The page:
WARSAW, Poland — The Caribbean is said to have a relatively small but “very, very vocal” delegation at the climate change talks here, a source familiar with the closed-door negotiations says.
“For small island states, loss and damage is a major, major issue and at the same time, they are calling for maximum ambition to cope with emissions. That is the only way, at the end of the day, to prevent rising sea levels,” the source said, noting the peculiar challenges that a warmer globe poses for small island states.
And, Caribbean negotiators will be well advised to register their voices.
The source said that the devastation in the Philippines, where some 10,000 are feared dead after last weekend’s typhoon, is only expected to provide “more drama”, rather than impetus for binding agreements favouring small island developing states (SIDs), the most vulnerable to climate change.
This is the stark reality even as the Climate Finance talks next week are expected to build confidence in the ability of the Convention to deliver concrete support to enhanced actions on mitigation and adaptation in developing countries.
Caribbean and other SIDs might be well advised to hold their collective breath in light of the failure of developed nations to stick to their financial commitments to help poorer countries meet the 2015 deadline for achieving the Millennium Development Goals.
“I think you have talked to the heart of what we are going to over the next two weeks, the idea that there is a sum of resources that we are going to be talking about and developing countries getting a sense that there would be clarity and assurances that the resources would be there,” Dechen Tsering, coordinator, Finance, Technology and Capacity Building Programme at the United Nation Framework Convention on Climate Change (UNFCC) told journalists in response to a question about assurances being given to developing countries.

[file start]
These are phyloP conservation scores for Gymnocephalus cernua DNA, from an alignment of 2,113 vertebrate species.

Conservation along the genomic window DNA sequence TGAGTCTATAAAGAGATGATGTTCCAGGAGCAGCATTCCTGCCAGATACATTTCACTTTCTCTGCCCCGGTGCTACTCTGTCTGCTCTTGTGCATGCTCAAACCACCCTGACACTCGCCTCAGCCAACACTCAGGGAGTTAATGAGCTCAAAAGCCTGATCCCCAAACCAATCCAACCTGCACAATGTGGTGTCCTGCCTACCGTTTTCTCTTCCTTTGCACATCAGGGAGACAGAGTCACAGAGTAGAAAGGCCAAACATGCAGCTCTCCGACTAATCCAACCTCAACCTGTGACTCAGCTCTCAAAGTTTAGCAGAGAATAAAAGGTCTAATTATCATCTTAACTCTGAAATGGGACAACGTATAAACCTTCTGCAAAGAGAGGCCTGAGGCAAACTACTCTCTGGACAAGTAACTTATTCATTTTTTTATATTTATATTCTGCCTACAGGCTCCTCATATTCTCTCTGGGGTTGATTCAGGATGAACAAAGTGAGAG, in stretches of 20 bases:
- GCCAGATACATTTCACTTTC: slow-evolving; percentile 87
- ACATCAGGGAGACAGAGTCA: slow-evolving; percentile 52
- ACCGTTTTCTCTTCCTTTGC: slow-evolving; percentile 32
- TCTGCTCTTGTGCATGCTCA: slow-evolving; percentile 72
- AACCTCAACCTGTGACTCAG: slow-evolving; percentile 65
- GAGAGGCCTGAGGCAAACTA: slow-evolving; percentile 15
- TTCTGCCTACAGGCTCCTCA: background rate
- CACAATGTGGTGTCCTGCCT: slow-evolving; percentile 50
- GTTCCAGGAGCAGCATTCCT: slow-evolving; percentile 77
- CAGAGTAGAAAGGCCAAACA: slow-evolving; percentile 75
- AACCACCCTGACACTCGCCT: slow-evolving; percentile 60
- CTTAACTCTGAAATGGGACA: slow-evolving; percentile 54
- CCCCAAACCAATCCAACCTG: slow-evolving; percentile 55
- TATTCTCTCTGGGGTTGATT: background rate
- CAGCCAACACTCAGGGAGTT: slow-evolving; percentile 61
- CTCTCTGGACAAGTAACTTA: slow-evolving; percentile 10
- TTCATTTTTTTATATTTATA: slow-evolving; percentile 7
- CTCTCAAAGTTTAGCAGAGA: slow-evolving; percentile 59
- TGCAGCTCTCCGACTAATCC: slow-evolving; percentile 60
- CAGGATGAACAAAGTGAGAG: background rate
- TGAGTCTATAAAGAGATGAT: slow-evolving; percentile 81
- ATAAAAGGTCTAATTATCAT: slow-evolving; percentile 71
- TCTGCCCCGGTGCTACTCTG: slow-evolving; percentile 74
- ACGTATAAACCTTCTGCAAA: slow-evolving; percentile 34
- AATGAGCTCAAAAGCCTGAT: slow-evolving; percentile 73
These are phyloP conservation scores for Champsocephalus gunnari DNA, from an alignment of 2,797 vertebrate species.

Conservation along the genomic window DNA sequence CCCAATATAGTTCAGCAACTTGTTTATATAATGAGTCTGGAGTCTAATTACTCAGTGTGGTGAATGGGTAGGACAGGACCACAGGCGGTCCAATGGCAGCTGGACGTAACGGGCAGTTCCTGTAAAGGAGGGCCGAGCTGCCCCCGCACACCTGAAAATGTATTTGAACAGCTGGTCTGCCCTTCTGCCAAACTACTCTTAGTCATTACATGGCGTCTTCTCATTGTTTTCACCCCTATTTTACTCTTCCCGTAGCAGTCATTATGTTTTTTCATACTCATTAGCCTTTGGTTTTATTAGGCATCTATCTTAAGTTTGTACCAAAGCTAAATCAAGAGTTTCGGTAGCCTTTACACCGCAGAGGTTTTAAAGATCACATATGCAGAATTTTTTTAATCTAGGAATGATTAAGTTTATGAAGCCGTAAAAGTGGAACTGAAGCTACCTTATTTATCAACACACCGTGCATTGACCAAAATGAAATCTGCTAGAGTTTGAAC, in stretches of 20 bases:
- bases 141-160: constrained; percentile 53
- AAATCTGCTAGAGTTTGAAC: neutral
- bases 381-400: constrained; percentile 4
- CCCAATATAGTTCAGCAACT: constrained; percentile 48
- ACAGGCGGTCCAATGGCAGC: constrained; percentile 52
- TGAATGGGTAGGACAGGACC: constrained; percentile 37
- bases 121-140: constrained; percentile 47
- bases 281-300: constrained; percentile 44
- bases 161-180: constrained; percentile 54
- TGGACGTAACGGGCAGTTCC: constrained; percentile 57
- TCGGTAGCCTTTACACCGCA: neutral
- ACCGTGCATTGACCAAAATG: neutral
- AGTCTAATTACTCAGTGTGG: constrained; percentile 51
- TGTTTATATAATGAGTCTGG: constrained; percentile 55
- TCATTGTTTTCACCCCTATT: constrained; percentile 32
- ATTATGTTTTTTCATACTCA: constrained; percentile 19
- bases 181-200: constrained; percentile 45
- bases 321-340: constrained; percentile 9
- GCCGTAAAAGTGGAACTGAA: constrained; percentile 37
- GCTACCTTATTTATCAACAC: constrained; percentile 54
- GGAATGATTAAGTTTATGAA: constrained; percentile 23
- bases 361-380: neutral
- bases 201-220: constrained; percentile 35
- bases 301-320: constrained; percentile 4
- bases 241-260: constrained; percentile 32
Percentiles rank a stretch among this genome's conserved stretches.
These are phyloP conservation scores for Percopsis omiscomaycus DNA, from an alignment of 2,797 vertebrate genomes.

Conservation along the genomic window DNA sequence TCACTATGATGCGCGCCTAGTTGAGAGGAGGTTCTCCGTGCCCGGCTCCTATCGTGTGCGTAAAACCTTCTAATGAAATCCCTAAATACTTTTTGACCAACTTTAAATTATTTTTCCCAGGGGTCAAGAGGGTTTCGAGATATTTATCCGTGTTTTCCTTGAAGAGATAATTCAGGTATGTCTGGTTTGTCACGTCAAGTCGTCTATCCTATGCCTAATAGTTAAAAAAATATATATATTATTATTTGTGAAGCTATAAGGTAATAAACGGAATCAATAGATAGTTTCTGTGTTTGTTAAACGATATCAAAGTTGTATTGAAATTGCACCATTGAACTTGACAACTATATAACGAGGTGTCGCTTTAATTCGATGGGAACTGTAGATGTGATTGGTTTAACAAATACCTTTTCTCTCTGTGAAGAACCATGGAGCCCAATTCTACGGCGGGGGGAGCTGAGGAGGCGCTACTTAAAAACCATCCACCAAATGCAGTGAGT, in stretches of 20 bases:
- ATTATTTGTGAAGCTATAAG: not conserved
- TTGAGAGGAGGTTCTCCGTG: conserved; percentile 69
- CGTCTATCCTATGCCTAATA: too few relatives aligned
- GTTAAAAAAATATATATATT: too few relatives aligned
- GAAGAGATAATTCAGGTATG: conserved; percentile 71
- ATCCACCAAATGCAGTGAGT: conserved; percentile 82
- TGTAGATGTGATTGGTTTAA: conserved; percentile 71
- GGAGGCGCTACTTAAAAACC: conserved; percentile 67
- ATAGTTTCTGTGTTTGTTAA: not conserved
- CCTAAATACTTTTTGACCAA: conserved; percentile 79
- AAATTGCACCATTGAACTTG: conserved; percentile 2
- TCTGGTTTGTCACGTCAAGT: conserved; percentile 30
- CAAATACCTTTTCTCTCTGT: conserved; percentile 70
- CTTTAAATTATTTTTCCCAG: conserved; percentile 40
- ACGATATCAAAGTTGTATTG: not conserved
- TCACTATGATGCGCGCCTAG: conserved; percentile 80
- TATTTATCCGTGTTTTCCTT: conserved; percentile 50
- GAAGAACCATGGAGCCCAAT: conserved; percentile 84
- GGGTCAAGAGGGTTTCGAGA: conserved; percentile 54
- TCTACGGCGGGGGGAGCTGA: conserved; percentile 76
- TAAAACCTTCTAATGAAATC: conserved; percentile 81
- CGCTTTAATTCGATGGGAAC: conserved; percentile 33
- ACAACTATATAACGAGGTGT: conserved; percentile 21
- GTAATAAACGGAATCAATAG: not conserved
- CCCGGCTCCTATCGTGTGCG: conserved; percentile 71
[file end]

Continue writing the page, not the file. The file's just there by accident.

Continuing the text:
The UNFCCC has noted that the contributions of countries to climate change, and their capacity to prevent and cope with its consequences, vary enormously.
The Convention and the Protocol therefore foresee financial assistance from Parties with more resources to those less endowed and more vulnerable, the UNFCC, further says.
The aim is to scale up long-term finance commitment to US$100 billion per year by 2020 from a wide variety of sources.
“And I think how smoothly the resources go is how much confidence there is in both developed parties and developing country parties. … I followed the negotiations for many years and I see we need to do much more,” Tsering further said, adding, “… important building blocks are now being put in place.
“We are starting to look at enabling environments to start to mobilise resources in developing countries and we are looking at enabling environments for the deployment of resources, the effective utilisation of resources.
“So we are really starting to look at, in a much more detailed way, and there is a lot more confidence, a lot more work being done, the standing committee has contributed to a lot of it, they are looking at rationalising the financial mechanism, addressing issues like access to resources,” Tsering further said.
She said these issues of access include equity of access.
“So, the standing committee really is playing sort of an oversight function, and looking at the needs, looking at the strategies and approaches,” she further said.
The 19th session of the Conference of the Parties to the United Nations Framework Convention on Climate Change (UNFCCC) and the 9th session of the Conference of the Parties serving as the Meeting of the Parties to the Kyoto Protocol take place from Nov. 11 to 22.